During the week long events to celebrate Canadian science and scientists, UBC hosted a Living Library event, based on the “human library events that are held globally,” explained Sarah Parker, another reference librarian and the brain behind the Living Library event.
While learning about interesting graduate student research at UBC, Parker saw an opportunity to share what she was seeing with more people. Thus, the Living Library became a part of the UBC Science Expo during Science Literacy Week.
Bridging the gap between research and students, the Living Library allowed anyone to meet a real, live grad student and talk to them, Miller explained.
“You can ‘check out’ a researcher for 15 minutes and have a conversation,” Miller said.
“We found that undergrads last year really liked the ability to have the permission to sit down with a grad student ... it's so inspiring to be able to hear when somebody’s passion about their research and to be able to convey that one-on-one.”
The graduate students who were part of the Living Library were recruited by liaison librarians who thought that some students would be a personable, informative “book.” The role was completely voluntary and the librarians tried to recruit “books” that were representative of the broad interests of Woodward library patrons.
Due to time and availability, not every field of study was represented. Still, this year there were six “books” available at the Living Library.
One of them was Dr. May Sanaee, a junior clinician scientist at UBC through the Centre for Pelvic Floor Competence at St. Paul’s Hospital. Sanaee said she “moved out to UBC to work with this research group ... centering around women’s health and pelvic floor health.”
Upon finishing her residency in obstetrics and gynecology, Sanaee explained that she chose to come to UBC for a fellowship in the subspeciality of urogynecology. Through working with one of the reference librarians, she was invited to be a “book” in the living library.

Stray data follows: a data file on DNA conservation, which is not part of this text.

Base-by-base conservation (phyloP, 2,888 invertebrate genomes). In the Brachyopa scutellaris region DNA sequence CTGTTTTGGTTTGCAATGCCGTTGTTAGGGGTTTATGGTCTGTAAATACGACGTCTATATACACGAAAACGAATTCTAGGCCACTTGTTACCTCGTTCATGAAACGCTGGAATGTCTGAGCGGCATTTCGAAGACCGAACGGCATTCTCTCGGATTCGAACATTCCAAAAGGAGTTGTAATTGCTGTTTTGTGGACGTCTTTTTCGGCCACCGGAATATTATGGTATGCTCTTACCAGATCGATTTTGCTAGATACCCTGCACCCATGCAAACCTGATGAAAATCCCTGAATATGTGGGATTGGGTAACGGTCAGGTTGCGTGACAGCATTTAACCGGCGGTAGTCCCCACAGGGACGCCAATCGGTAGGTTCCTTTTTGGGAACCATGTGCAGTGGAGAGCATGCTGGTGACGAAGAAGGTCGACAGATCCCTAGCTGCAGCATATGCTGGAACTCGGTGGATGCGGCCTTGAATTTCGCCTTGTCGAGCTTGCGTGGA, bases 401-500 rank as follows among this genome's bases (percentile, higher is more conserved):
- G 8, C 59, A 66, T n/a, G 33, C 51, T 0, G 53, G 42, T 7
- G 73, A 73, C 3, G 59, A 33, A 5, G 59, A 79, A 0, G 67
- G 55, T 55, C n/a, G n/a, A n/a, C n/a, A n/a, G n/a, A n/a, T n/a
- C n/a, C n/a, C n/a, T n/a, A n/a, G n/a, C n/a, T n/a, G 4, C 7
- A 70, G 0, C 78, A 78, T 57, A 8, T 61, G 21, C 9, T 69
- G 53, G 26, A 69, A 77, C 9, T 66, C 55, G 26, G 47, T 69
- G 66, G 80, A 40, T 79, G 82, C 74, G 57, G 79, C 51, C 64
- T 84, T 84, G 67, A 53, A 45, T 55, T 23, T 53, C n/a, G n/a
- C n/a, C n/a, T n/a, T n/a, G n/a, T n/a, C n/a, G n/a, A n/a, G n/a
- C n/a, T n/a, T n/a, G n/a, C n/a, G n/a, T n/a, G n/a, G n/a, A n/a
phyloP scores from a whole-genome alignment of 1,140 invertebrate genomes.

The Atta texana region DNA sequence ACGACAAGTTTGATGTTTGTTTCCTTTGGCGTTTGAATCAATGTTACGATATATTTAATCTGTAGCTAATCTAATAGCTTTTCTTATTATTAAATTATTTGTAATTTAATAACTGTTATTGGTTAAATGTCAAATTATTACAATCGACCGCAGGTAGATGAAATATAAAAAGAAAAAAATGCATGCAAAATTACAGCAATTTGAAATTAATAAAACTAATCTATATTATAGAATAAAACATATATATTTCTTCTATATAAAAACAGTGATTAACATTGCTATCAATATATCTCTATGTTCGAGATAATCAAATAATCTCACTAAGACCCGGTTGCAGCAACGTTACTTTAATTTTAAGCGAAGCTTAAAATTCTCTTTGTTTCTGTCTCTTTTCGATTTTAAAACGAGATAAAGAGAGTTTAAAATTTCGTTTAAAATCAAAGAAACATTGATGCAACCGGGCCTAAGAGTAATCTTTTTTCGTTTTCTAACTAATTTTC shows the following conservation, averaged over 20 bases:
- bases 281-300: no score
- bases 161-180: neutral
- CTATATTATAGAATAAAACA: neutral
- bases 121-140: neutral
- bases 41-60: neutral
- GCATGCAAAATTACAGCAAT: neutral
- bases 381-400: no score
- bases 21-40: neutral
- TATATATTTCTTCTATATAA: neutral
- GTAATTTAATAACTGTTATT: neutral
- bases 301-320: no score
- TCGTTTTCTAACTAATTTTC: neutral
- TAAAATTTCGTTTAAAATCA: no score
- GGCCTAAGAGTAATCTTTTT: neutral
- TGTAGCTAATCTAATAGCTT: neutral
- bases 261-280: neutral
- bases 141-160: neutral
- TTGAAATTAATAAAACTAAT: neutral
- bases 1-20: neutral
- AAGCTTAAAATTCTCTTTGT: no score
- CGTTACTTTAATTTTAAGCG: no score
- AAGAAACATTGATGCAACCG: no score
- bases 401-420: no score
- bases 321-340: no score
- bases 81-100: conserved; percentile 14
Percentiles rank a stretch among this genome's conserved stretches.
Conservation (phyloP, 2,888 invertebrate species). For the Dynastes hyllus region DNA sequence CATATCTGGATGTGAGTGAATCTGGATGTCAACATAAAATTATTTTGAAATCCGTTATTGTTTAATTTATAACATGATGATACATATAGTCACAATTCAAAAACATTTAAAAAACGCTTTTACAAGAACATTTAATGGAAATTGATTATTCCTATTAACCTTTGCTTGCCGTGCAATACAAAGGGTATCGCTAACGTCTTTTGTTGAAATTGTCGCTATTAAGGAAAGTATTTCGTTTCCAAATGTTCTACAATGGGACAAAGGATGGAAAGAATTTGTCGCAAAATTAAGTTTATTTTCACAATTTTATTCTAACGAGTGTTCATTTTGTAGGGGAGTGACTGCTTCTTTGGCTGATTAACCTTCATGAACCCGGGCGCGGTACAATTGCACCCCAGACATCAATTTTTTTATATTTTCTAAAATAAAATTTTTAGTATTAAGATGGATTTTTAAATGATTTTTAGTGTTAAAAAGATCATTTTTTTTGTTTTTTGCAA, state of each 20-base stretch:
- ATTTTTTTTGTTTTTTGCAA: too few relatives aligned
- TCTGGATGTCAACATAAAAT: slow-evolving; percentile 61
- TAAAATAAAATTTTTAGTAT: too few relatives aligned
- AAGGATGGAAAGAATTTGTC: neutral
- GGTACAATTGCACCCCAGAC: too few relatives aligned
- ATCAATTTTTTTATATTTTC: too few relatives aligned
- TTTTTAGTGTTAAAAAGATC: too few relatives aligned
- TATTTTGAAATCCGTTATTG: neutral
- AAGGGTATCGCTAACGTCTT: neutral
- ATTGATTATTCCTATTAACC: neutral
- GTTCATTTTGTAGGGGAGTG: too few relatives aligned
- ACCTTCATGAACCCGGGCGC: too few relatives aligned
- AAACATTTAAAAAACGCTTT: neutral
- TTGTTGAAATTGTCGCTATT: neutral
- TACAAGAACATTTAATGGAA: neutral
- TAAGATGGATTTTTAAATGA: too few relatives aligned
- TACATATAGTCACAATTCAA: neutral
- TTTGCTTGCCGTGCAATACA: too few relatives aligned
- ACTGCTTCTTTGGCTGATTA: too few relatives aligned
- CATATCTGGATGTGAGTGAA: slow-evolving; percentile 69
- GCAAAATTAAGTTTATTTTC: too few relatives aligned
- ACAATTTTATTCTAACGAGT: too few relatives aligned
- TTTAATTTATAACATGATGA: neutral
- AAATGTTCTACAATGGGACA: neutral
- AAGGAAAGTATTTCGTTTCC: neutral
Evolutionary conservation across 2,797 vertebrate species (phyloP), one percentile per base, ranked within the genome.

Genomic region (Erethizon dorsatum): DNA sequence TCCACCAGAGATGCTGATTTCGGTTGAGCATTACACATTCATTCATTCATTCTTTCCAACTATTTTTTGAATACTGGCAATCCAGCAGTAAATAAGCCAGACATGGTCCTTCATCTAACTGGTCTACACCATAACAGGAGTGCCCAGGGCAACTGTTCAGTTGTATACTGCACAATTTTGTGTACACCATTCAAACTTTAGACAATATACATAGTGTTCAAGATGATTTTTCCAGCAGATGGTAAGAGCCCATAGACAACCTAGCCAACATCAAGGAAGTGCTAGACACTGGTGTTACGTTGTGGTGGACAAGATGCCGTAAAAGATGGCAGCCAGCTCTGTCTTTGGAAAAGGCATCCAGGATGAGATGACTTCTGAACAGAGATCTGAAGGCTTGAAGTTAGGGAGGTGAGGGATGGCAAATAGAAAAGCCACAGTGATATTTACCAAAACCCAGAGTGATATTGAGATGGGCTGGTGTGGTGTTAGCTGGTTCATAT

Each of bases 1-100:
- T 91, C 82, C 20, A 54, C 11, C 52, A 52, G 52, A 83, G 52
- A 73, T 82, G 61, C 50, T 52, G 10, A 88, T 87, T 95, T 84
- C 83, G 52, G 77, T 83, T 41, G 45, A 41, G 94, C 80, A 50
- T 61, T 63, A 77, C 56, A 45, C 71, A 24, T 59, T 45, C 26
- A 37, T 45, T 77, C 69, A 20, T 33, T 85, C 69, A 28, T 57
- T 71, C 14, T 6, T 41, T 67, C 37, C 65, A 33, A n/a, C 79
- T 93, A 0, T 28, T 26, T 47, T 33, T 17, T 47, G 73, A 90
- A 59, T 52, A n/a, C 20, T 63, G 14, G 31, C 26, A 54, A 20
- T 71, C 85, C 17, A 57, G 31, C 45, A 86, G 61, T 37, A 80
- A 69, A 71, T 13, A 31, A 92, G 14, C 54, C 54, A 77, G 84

Coming from a medical background, Sanaee believes that science literacy is important. She realized that the public often receives blanket statements about scientific studies. While she had the training as a medical doctor to read the research behind the statements to judge their accuracy, most people do not.
Since scientific data is updated constantly with new information, it’s important to have the scientific literacy needed to question old practices and adopt new ones.
“If you don’t have [science] literacy then you would just accept everything and not ‘oh, that’s why maybe in fives years we’re all changing practices … the old evidence was pretty weak and now this one is more strong,’” said Sanaee.
Another “book,” was Kelly Graves, a PhD student in civil engineering.
“For my work,” said Graves,“I like to know how things work and why things happen. I can go out and hike on a mountain and collect measurements and figure out what makes that lake work, and I can see the application for fisheries, drinking water [and] hydropower.”
Similarly to Sanaee, Graves was invited to be a part of the Living Library through working with one of the reference librarians. Being a “book” was a natural fit for Graves, who loves sharing “the weird research” she does.
Graves believes in the importance of Science Literacy Week as a way to dispel myths about science. “I think that there’s a lot of stereotypes and stigmas around science — how scientists communicate and how it's sort of not approachable to a lot of people and the only person who can understand it is the person who studies certain things,” she said.
Graves went onto explain that she believes that most research can be made approachable if scientists learn to communicate well. Finding common ground with the listening audience is key. The Living Library event gave everyone a comfortable environment to share knowledge and passion.
“There’s a lot more to a scientist and science literacy than reading a journal article or wearing a white lab coat. We have a lot more to offer than that,” said Graves.